Managing Investment and Fund Raising
Amy has worked in leadership positions across the telcoms industry for a number of years.
In her spare time, she had devised a new way for people to communicate through a mobile app, rather than text messaging (SMS) or a voice call on a mobile phone. Amy expects this will particularly appeal to the youth market, who tend to quickly adopt app-based propositions and are keen to chat and share numerous times throughout the day with their friends and family.
A year ago, Amy left her job to start a new business, called ChitChat.
To date, she has used all of her savings and some help from family members to get the ChitChat app developed and launch a beta version. Since putting it in the app-stores, it has been downloaded much more than Amy expected and new users are being attracted in very large numbers from a number of different countries. It has also gained exposure on social media, showcased by a number of bloggers. The App is currently free (both to download and use), but she does get some in-app advertising income – Amy thinks she will have to continue offering it for free to maximise the downloads and usage.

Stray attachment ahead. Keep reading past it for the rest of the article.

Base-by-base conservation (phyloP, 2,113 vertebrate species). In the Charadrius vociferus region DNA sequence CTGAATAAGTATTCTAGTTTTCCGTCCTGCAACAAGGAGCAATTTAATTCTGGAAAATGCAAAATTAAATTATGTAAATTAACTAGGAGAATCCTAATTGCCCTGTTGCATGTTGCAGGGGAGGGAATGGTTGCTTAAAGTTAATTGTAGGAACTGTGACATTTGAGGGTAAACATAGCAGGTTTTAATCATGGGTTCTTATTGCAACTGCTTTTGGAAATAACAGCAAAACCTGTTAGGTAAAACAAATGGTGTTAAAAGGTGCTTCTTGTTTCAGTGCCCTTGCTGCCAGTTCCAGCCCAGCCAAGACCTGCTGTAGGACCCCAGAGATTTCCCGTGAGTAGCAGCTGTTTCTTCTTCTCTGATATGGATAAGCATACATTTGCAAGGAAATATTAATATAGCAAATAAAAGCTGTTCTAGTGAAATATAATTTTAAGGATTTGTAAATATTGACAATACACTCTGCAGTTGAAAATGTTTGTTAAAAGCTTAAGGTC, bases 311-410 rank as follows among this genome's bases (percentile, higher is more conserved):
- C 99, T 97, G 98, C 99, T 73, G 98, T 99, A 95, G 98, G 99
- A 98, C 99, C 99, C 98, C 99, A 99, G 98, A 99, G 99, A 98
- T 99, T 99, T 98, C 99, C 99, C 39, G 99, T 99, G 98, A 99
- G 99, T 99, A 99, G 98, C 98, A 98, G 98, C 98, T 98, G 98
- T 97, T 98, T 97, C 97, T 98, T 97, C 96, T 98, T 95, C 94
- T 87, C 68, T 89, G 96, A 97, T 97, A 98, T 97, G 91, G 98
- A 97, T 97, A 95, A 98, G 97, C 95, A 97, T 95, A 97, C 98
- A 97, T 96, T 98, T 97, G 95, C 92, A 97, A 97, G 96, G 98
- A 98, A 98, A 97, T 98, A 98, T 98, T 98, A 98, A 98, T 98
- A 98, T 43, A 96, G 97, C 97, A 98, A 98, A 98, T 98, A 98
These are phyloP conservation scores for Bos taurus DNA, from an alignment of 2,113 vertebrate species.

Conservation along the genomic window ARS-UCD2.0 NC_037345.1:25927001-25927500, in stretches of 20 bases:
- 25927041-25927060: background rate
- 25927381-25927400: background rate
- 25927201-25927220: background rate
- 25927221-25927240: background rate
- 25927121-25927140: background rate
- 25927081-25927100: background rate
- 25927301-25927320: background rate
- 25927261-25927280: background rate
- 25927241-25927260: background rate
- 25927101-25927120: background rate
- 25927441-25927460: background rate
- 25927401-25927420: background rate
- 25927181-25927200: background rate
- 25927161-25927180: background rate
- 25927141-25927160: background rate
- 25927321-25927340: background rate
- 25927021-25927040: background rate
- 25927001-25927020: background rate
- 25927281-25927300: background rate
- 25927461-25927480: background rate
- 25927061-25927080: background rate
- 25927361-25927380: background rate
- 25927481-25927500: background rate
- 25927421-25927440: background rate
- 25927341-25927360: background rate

A few investors have already reached out to Amy. She is very pleased as she wants to move as quickly as possible to beat out any competition thinking about a similar product. Amy has calculated that she will need to immediately raise £150K to bring a full product to market and make a few key hires. Sometime in the future, it is likely that Amy will need to raise additional working capital for the business.
YOU are Amy’s business advisor.
She expects you to guide her on the best fund-raising choices. Consider the stage that ChitChat is currently in and Amy’s business plans. You need to consider the source of funds that would be open to the business and how to best to structure any investment deal.
You should pick one from each column.
Managing Investment and Fund Raising example